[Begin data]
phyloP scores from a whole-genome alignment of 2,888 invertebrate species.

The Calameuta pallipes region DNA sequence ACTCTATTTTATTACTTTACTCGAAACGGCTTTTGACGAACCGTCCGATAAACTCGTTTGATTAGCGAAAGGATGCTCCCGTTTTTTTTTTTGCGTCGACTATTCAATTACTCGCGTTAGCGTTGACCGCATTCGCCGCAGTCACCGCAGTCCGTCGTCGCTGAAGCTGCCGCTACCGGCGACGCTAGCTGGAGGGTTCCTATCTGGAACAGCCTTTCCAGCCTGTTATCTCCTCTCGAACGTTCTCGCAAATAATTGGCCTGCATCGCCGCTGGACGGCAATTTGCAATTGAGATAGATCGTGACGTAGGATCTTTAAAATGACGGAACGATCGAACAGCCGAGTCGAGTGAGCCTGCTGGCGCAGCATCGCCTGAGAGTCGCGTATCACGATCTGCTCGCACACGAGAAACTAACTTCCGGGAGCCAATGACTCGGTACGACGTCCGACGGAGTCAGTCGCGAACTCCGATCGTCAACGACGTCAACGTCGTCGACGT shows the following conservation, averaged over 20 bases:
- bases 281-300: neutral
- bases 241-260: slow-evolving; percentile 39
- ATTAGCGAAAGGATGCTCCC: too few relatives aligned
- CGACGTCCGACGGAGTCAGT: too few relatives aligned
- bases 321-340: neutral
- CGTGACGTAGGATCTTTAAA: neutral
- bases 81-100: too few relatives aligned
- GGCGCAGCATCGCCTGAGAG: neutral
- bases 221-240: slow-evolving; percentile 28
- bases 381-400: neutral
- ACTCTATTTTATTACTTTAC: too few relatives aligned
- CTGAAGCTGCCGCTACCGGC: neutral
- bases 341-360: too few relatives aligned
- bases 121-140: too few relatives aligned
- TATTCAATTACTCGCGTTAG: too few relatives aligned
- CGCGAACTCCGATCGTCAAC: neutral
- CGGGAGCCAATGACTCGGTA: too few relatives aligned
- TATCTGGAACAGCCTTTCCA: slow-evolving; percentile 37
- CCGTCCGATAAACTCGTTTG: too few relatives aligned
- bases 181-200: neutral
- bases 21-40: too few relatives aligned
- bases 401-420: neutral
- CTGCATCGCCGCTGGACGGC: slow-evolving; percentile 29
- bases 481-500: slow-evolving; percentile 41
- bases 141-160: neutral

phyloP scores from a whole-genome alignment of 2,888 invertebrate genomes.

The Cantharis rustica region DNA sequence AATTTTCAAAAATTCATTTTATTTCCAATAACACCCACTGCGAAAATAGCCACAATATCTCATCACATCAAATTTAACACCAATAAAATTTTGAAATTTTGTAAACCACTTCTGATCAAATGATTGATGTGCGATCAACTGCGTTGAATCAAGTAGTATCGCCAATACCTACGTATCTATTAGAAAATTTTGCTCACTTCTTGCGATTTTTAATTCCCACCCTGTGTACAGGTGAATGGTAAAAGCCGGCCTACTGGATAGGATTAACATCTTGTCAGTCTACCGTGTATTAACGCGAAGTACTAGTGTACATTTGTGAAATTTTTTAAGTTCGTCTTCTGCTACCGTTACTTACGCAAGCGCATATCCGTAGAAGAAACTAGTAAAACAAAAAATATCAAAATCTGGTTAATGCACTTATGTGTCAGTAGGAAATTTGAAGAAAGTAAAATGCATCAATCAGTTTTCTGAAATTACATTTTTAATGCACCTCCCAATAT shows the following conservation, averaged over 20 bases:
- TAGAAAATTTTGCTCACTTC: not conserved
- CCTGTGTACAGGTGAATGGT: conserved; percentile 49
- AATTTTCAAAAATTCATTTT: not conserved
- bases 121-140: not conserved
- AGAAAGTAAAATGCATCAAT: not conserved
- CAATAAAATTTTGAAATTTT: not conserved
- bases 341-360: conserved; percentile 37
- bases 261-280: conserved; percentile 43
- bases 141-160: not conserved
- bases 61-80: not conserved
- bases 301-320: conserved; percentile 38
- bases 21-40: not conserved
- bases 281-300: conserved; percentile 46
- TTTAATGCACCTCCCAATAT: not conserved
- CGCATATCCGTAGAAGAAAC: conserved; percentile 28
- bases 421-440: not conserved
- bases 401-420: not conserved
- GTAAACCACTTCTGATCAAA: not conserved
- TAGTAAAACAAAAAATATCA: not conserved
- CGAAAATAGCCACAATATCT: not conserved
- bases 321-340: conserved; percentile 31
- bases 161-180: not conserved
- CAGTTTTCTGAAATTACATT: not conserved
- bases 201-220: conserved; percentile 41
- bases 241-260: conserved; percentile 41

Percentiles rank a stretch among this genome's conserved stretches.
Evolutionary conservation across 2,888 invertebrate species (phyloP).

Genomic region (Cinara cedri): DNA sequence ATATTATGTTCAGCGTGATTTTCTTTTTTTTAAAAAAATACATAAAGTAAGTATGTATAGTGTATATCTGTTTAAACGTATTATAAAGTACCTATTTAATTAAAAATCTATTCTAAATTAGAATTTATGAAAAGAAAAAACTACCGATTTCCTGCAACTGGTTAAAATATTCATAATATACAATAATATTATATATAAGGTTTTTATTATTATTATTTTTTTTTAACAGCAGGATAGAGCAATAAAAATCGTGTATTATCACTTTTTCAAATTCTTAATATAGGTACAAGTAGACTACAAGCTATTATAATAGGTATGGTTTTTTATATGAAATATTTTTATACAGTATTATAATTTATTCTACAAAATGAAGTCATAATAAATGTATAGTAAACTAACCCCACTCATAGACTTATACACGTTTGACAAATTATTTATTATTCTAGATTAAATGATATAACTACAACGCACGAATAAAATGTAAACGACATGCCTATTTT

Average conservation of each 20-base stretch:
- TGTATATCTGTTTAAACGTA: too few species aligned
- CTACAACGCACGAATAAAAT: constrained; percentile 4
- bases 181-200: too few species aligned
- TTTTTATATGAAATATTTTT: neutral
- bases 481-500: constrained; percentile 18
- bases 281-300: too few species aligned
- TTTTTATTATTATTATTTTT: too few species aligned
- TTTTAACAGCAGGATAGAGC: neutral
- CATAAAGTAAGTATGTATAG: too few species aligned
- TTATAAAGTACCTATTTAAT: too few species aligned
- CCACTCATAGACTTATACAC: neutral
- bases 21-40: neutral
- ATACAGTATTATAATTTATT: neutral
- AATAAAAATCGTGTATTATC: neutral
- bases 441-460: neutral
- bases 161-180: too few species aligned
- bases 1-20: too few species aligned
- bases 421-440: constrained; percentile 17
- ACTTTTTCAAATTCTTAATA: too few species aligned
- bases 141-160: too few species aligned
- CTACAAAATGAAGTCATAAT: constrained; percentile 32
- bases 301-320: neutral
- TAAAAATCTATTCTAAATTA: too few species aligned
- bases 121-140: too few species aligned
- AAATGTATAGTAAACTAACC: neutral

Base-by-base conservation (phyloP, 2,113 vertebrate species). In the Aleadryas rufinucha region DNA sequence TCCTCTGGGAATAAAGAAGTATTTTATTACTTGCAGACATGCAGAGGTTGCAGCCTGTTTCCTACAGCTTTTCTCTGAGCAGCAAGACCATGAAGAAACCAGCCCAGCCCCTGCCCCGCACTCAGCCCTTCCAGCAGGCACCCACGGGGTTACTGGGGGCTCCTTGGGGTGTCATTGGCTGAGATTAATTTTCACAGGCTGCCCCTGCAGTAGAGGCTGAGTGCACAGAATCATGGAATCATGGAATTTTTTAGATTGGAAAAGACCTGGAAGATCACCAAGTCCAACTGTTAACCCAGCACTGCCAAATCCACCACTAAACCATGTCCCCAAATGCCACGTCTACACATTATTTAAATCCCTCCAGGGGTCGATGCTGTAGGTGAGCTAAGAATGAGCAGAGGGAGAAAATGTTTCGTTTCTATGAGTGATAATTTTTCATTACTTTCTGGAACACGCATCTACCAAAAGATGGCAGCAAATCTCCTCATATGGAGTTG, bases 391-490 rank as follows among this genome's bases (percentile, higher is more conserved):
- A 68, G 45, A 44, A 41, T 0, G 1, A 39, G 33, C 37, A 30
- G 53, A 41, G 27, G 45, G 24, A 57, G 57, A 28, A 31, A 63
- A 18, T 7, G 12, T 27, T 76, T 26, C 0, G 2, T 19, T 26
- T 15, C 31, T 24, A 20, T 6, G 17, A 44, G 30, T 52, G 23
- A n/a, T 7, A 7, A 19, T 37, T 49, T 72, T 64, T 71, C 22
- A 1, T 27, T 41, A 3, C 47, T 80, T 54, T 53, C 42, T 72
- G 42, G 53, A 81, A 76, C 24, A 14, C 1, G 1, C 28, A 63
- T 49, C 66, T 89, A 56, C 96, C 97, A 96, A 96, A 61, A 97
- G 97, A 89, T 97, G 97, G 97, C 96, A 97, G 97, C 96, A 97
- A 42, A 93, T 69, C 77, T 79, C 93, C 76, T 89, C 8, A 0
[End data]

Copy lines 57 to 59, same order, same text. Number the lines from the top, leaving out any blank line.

Genomic region (Cinara cedri): DNA sequence ATATTATGTTCAGCGTGATTTTCTTTTTTTTAAAAAAATACATAAAGTAAGTATGTATAGTGTATATCTGTTTAAACGTATTATAAAGTACCTATTTAATTAAAAATCTATTCTAAATTAGAATTTATGAAAAGAAAAAACTACCGATTTCCTGCAACTGGTTAAAATATTCATAATATACAATAATATTATATATAAGGTTTTTATTATTATTATTTTTTTTTAACAGCAGGATAGAGCAATAAAAATCGTGTATTATCACTTTTTCAAATTCTTAATATAGGTACAAGTAGACTACAAGCTATTATAATAGGTATGGTTTTTTATATGAAATATTTTTATACAGTATTATAATTTATTCTACAAAATGAAGTCATAATAAATGTATAGTAAACTAACCCCACTCATAGACTTATACACGTTTGACAAATTATTTATTATTCTAGATTAAATGATATAACTACAACGCACGAATAAAATGTAAACGACATGCCTATTTT

Average conservation of each 20-base stretch:
- TGTATATCTGTTTAAACGTA: too few species aligned